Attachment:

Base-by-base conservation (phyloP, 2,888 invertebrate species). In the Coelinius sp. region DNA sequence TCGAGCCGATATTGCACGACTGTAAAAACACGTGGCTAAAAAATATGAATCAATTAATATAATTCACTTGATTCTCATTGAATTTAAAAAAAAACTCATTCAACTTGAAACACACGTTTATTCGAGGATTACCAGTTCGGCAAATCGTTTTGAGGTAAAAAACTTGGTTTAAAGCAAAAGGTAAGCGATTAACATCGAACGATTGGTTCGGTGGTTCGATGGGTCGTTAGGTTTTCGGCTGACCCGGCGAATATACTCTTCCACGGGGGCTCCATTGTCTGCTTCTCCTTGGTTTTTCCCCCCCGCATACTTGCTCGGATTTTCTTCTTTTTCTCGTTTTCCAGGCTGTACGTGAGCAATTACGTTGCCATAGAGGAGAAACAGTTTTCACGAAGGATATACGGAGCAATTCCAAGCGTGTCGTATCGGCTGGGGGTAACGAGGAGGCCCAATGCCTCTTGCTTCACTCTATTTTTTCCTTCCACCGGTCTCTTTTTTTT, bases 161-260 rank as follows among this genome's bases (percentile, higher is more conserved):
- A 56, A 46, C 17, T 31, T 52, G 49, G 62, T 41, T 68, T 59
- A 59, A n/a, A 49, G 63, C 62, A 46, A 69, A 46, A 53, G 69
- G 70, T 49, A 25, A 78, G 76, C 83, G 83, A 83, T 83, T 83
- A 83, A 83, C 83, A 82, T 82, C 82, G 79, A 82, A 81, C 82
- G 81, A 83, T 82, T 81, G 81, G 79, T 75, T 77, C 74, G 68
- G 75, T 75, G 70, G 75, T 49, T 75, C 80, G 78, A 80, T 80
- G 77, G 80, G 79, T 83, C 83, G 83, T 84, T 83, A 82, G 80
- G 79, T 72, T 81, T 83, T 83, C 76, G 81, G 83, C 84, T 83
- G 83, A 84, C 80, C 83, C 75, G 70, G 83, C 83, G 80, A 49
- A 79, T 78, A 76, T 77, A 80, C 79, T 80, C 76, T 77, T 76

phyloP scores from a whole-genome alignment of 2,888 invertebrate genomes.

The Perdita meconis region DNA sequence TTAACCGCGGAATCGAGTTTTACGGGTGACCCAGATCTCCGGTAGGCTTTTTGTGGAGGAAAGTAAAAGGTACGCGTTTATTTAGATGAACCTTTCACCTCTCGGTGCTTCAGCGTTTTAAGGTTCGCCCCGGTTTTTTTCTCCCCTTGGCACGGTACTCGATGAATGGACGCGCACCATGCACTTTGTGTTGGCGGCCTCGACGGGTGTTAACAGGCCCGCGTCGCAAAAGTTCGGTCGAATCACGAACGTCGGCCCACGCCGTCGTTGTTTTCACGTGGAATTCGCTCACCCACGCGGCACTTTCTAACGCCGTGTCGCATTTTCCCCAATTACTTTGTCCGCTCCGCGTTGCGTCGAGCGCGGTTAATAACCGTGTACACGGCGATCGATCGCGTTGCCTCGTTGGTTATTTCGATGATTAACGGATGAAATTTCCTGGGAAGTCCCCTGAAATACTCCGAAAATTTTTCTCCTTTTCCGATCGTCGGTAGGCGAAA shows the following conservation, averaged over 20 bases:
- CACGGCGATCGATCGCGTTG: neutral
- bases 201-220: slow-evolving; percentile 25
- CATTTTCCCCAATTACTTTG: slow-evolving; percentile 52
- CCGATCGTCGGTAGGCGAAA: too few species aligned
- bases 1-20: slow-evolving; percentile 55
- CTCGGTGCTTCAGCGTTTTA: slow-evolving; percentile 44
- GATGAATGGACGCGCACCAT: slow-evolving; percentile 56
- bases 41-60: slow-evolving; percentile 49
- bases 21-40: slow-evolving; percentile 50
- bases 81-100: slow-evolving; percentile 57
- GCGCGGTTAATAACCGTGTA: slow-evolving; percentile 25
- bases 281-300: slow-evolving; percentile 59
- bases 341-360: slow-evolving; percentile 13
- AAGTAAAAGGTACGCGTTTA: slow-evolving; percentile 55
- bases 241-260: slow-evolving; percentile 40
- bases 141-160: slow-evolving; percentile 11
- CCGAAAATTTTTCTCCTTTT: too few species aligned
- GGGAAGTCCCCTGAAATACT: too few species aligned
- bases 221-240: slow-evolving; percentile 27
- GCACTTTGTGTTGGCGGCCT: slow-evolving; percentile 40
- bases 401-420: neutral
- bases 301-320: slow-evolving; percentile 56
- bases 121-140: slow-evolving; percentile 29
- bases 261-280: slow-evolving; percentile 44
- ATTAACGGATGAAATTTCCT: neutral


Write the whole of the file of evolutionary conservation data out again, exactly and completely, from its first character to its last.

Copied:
Base-by-base conservation (phyloP, 2,888 invertebrate species). In the Coelinius sp. region DNA sequence TCGAGCCGATATTGCACGACTGTAAAAACACGTGGCTAAAAAATATGAATCAATTAATATAATTCACTTGATTCTCATTGAATTTAAAAAAAAACTCATTCAACTTGAAACACACGTTTATTCGAGGATTACCAGTTCGGCAAATCGTTTTGAGGTAAAAAACTTGGTTTAAAGCAAAAGGTAAGCGATTAACATCGAACGATTGGTTCGGTGGTTCGATGGGTCGTTAGGTTTTCGGCTGACCCGGCGAATATACTCTTCCACGGGGGCTCCATTGTCTGCTTCTCCTTGGTTTTTCCCCCCCGCATACTTGCTCGGATTTTCTTCTTTTTCTCGTTTTCCAGGCTGTACGTGAGCAATTACGTTGCCATAGAGGAGAAACAGTTTTCACGAAGGATATACGGAGCAATTCCAAGCGTGTCGTATCGGCTGGGGGTAACGAGGAGGCCCAATGCCTCTTGCTTCACTCTATTTTTTCCTTCCACCGGTCTCTTTTTTTT, bases 161-260 rank as follows among this genome's bases (percentile, higher is more conserved):
- A 56, A 46, C 17, T 31, T 52, G 49, G 62, T 41, T 68, T 59
- A 59, A n/a, A 49, G 63, C 62, A 46, A 69, A 46, A 53, G 69
- G 70, T 49, A 25, A 78, G 76, C 83, G 83, A 83, T 83, T 83
- A 83, A 83, C 83, A 82, T 82, C 82, G 79, A 82, A 81, C 82
- G 81, A 83, T 82, T 81, G 81, G 79, T 75, T 77, C 74, G 68
- G 75, T 75, G 70, G 75, T 49, T 75, C 80, G 78, A 80, T 80
- G 77, G 80, G 79, T 83, C 83, G 83, T 84, T 83, A 82, G 80
- G 79, T 72, T 81, T 83, T 83, C 76, G 81, G 83, C 84, T 83
- G 83, A 84, C 80, C 83, C 75, G 70, G 83, C 83, G 80, A 49
- A 79, T 78, A 76, T 77, A 80, C 79, T 80, C 76, T 77, T 76

phyloP scores from a whole-genome alignment of 2,888 invertebrate genomes.

The Perdita meconis region DNA sequence TTAACCGCGGAATCGAGTTTTACGGGTGACCCAGATCTCCGGTAGGCTTTTTGTGGAGGAAAGTAAAAGGTACGCGTTTATTTAGATGAACCTTTCACCTCTCGGTGCTTCAGCGTTTTAAGGTTCGCCCCGGTTTTTTTCTCCCCTTGGCACGGTACTCGATGAATGGACGCGCACCATGCACTTTGTGTTGGCGGCCTCGACGGGTGTTAACAGGCCCGCGTCGCAAAAGTTCGGTCGAATCACGAACGTCGGCCCACGCCGTCGTTGTTTTCACGTGGAATTCGCTCACCCACGCGGCACTTTCTAACGCCGTGTCGCATTTTCCCCAATTACTTTGTCCGCTCCGCGTTGCGTCGAGCGCGGTTAATAACCGTGTACACGGCGATCGATCGCGTTGCCTCGTTGGTTATTTCGATGATTAACGGATGAAATTTCCTGGGAAGTCCCCTGAAATACTCCGAAAATTTTTCTCCTTTTCCGATCGTCGGTAGGCGAAA shows the following conservation, averaged over 20 bases:
- CACGGCGATCGATCGCGTTG: neutral
- bases 201-220: slow-evolving; percentile 25
- CATTTTCCCCAATTACTTTG: slow-evolving; percentile 52
- CCGATCGTCGGTAGGCGAAA: too few species aligned
- bases 1-20: slow-evolving; percentile 55
- CTCGGTGCTTCAGCGTTTTA: slow-evolving; percentile 44
- GATGAATGGACGCGCACCAT: slow-evolving; percentile 56
- bases 41-60: slow-evolving; percentile 49
- bases 21-40: slow-evolving; percentile 50
- bases 81-100: slow-evolving; percentile 57
- GCGCGGTTAATAACCGTGTA: slow-evolving; percentile 25
- bases 281-300: slow-evolving; percentile 59
- bases 341-360: slow-evolving; percentile 13
- AAGTAAAAGGTACGCGTTTA: slow-evolving; percentile 55
- bases 241-260: slow-evolving; percentile 40
- bases 141-160: slow-evolving; percentile 11
- CCGAAAATTTTTCTCCTTTT: too few species aligned
- GGGAAGTCCCCTGAAATACT: too few species aligned
- bases 221-240: slow-evolving; percentile 27
- GCACTTTGTGTTGGCGGCCT: slow-evolving; percentile 40
- bases 401-420: neutral
- bases 301-320: slow-evolving; percentile 56
- bases 121-140: slow-evolving; percentile 29
- bases 261-280: slow-evolving; percentile 44
- ATTAACGGATGAAATTTCCT: neutral